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Interview: Connecticut State Library  

November 5, 2014
Kendall F. Wiggin, State Librarian, Connecticut State Library Kendall F. Wiggin, State Librarian, Connecticut State Library


IMLS staff interviewed state librarians to discuss how their new five-year plans for LSTA Grants to States funds (2013-2017) differ from their past plans (2008-2012), and how they see the needs of library users in their states changing and evolving. This post is part of a series and features IMLS Senior Library Program Officer James Lonergan interviewing Connecticut’s State Librarian Kendall Wiggin, Division of Library Development Director Dawn La Valle, and then-LSTA Coordinator Doug Lord. Read more about the Connecticut State Library’s priorities in IMLS’ state profile for Connecticut.  

James: What were the three most important community needs that you sought to address through library services between 2008 and 2012?

Doug: The first was using our statewide services to help libraries leverage what they do at the local level. The two biggest programs in that area are iCONN, a portal for databases and information, and Connecticar (Ccar), a delivery service to support resource sharing. Both represent tremendous savings for local libraries, because if they had to pay for them individually, it would have been upwards of $150 million over five years.

The volume for Ccar Statewide Delivery Service has been steadily increasing. The demand prompted the Windsor Library to gather discontinued recycling bins to keep the flow going for this critical service that encourages statewide resource sharing.


Next, we had a huge focus on services to underserved populations. Most of that funding went to the Library for the Blind and Physically Handicapped (LBPH), but we also had subgrants that hit all of the underserved populations named in the legislation. The last focus was contributing to a public access computing environment that would remain stable and robust.

Ken: iCONN is really the only content being delivered across the Connecticut Education Network, and content is becoming a big issue for the Commission on Educational Technology. We’re trying to figure out how to add even more content, because it reaches schools, as well as all of our libraries. Providing that piece from a combination of state and federal funds has made us a viable partner in the network conversation.  

James: How did the evaluation of programs and initiatives for the 2008-2012 plan affect your new plan?

Doug: The evaluation reaffirmed what we already knew, but what was surprising was the lack of awareness for something like LBPH. Libraries need to do a better job of PR at every level, and our level is no exception. One thing we brought out of the evaluation was moving from larger program grants in the $20,000-$35,000 range to much smaller, directed subgrants. The evaluation also cemented the importance of our statewide services. We knew that iCONN and Ccar were important, but people were incredibly passionate about these services.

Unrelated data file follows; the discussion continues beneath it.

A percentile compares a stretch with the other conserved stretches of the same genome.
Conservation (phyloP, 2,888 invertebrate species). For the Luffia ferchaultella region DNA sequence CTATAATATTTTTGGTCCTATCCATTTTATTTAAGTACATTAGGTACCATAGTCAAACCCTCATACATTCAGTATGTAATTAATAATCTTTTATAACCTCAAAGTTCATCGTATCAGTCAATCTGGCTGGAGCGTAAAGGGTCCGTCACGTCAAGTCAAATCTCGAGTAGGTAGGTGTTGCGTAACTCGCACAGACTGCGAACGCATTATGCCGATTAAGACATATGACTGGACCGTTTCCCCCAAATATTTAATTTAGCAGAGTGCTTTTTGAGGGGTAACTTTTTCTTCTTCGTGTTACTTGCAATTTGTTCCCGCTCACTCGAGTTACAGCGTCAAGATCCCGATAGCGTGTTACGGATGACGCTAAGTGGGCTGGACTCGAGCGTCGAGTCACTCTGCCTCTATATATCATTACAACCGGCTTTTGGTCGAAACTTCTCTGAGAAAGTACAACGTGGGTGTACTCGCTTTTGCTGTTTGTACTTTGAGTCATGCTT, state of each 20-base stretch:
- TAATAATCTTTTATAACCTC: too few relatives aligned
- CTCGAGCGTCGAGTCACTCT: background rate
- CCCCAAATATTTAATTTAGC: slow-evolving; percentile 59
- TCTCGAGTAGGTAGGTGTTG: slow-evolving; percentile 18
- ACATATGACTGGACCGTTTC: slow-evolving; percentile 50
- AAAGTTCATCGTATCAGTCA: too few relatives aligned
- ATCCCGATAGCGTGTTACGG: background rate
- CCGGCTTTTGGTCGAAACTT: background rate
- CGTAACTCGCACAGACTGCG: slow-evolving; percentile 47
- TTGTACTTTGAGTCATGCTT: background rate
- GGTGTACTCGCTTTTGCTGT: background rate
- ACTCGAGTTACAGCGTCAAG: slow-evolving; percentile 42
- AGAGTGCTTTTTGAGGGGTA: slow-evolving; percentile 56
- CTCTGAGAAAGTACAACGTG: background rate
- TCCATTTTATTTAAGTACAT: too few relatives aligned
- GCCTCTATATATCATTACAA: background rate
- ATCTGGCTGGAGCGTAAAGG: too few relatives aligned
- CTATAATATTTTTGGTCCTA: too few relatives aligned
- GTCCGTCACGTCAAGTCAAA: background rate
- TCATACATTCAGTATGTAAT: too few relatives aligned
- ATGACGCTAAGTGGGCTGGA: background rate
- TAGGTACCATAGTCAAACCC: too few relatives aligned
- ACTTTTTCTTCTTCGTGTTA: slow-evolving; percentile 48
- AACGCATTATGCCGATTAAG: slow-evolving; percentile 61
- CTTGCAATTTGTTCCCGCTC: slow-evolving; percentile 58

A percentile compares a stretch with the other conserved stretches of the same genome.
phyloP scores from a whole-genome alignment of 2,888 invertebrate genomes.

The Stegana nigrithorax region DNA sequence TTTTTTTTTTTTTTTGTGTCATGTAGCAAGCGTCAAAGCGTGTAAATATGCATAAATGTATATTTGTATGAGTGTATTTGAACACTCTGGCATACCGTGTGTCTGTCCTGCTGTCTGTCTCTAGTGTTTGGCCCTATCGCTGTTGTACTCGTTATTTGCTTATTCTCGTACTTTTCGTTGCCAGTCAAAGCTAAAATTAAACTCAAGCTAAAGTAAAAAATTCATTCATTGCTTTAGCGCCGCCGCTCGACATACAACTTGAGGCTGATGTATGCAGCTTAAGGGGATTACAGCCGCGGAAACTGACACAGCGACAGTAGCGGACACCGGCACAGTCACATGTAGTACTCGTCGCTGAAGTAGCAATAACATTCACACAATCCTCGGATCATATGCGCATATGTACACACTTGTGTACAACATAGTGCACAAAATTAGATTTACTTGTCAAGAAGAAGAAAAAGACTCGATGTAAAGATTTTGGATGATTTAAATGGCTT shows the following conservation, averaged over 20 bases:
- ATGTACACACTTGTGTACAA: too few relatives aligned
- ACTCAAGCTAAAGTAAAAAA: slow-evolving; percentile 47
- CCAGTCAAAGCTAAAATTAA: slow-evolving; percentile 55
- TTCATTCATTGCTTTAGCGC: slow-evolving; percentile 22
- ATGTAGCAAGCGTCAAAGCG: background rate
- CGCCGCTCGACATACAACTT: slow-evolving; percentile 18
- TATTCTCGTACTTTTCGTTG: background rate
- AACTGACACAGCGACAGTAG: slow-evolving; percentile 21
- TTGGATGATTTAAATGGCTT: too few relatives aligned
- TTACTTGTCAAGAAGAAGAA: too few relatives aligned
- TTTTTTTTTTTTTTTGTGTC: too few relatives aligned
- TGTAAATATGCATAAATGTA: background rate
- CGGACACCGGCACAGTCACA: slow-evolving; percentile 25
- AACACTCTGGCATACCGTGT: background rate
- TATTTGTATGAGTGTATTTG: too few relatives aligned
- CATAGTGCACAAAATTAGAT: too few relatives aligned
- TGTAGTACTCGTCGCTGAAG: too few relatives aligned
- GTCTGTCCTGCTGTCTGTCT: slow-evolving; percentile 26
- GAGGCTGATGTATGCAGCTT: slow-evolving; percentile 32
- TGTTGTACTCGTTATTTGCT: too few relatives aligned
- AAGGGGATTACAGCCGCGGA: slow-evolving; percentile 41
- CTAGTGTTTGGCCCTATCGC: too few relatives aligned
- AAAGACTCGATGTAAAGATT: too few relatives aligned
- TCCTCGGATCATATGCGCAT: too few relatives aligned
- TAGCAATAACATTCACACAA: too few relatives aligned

Ken: One thing that came through the process for me was a validation that we don’t have to address all of the LSTA priorities; so moving forward, we’re doing more focusing. The other thing it drove home to us was that we could move away from having a large competitive grant program and not upset everybody.  We saw repeatedly that our statewide programs get a lot of favorable review, while most of the competitive grants go to the same libraries because they’re really good at writing grants.

Dawn:  Since the evaluation revealed that a lot of the libraries were not aware of our services, we’re in the process of implementing a marketing plan to leverage our visibility through social media. We want to keep libraries aware of what we provide and make it a constant relationship, but we’re also going to expand outreach beyond our traditional target audience and make communities aware of all the services that are available.  

The State Library supports the Evanced Summer Reader for all public libraries in the state to enhance their summer reading/literacy programs. Pictured: Farmington Public Library.


James: In terms of the new five-year plan, did the community needs change substantially from the previous plan?

Doug: We’re still going to be addressing all of the LSTA things that we did before, but probably in slightly different formats. We’re also going to be addressing 21st century skills, including the five literacies: basic information, civic, social, health, and financial. We’ll hit most of that through Continuing Education (CE).

Dawn: With the five literacies, we want to explore a statewide initiative that brings in other state agencies and possibly corporations that have an obvious stake in these various literacies. That will give them even more emphasis and allow us to offer expanded programming.

Ken: We’re moving back toward consulting and beefing up CE as more of a statewide approach. One of the things that staff did on their visits this summer is introduce the new digital players from LBPH and leave one for every library. LBPH did a great job of reaching out to their community, but we realized through the evaluation that libraries do a better job of reaching their community than we do.

Grants to State Library Administrative Agencies